Since it was first surveyed in the 17th century, the area known as Forks has been an agricultural community but farming has been in decline for years, except for a few horse farms, residents said.
The intersection of Harford Road, Sunshine Avenue and Fork Road has always been the center of village activity, Mrs. Crowder said.
It has recently been upgraded, with Fork Plaza, a mini-shopping strip about 3 years old, replacing the old hardware store and combination carriage shop and funeral parlor.
"I remember we used to go down there and you could see the coffins through the door," recalled Neil McLain, 50.
"Old Mr. [Clarence] Arthur would sell you hardware and he'd put you away, too."
Mr. McLain also recalled his years at the red-brick, four-room Fork Elementary School, now the craft gallery, as "the best time of my life; I wish I could do it again."
In those days, he said, "there were a lot of farms around the area, and it was really nice."
Lynn Broderick of White Marsh, who runs the gallery, has left two of the classrooms untouched, including the old cloakrooms with the names of the last group of students still pasted beneath their coat hooks. "I remember those cloakrooms very well," Mr. McLain said. "They made me stand in them many times. I did my time there."
Joan Rufenacht, 53, of Cockeysville, not only remembers Mr. McLain ("he was sort of ornery and cute") from her school days, but also the cloakrooms.
"They had dental clinics in school, and the dentist would come and work on the kids in the cloakrooms. We'd hear them screaming, right there near us. It was awful. I went in that school last spring, and those cloakrooms are just the same," said Mrs. Rufenacht. Across Sunshine Avenue from the church stands "the Old Schoolhouse," the one-room, pre-Civil War school that served Fork into the 20th century and which is now a private residence.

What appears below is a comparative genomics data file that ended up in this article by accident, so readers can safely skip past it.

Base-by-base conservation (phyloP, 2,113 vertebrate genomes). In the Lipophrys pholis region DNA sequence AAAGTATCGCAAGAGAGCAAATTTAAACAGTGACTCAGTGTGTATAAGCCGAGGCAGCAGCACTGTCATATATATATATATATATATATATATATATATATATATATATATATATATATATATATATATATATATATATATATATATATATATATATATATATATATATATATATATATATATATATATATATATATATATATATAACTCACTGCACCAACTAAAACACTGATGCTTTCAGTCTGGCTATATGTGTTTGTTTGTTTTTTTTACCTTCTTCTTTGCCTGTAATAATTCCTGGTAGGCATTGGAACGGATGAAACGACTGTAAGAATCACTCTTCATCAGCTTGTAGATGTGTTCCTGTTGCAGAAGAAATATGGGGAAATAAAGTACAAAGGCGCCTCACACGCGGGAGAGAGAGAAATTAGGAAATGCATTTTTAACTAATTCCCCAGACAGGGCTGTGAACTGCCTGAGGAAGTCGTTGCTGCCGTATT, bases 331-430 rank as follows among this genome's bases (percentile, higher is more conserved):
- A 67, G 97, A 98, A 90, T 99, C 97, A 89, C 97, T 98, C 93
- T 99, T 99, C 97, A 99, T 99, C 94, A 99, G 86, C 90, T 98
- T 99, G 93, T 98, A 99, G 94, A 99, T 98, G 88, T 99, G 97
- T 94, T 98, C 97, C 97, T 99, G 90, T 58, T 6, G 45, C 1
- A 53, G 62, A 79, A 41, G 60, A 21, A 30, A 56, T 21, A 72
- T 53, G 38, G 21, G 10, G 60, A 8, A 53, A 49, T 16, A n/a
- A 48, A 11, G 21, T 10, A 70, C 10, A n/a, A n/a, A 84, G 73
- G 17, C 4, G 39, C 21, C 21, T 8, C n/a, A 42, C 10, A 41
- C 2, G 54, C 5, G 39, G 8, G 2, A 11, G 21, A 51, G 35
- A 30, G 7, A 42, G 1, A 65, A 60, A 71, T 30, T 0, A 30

Linda Brooks, 34, and her stepdaughter, Melissa, 18, have researched the old barn-red, shingled building, which they said was built in the 1850s and was once called "Dogwood Academy."
It once had such heavy enrollment from surrounding farms that it had three teachers on the roster, they said. As a child, Mrs. Brooks said, she walked from her family's 15-acre farm to the crossroads "to buy penny candy."
"There were still lots of fields along the roads then. Now they've been eaten up by development. We're crushed between Bel Air and Perry Hall, that's what's going to take us over," she said.
Appropriately enough, James and Diane Young, who own an interior design business specializing in manor homes, own the biggest house in town, the mansion built in 1879 by Dr. James F. H. Gorsuch just along Fork Road from the crossroads.
His son, the late Judge J. Fletcher H. Gorsuch, remodeled it as a classic example of a Georgian-style country house.
Mr. Young, a polo player and fox hunter who raises sheep on part of the 15 1/2 -acre estate, said he and his wife took one look at the kitchen and butler's pantry "and we bought the house."
The rooms have 12-foot ceilings, and the dining room paneling once hung in the home of Francis Scott Key's mother, he said.
According to county historian John W. McGrain, the Gorsuch family had owned large tracts around the present Fork village in the 18th century, and Charles Gorsuch invited the first Methodist preachers in the area to his home.
The visits led to establishment of the Fork Methodist Church nearby in 1771.
Because Baltimore County has no incorporated towns, boundaries are difficult to fix. Some residents say Kingsville, Hydes and Baldwin, the surrounding -- and more rapidly developing -- communities are rapidly encroaching on what has traditionally been considered Fork.
An anomaly is that the Brooks' home, the old schoolhouse, is within sight of the Fork post office, at the nearby intersection, but has a Kingsville postal address because Mrs. Brooks receives route delivery from Kingsville but would have to go to the Fork post office for mail.
"This is the last building in Kingsville, even though it's really in Fork," Mrs. Brooks said.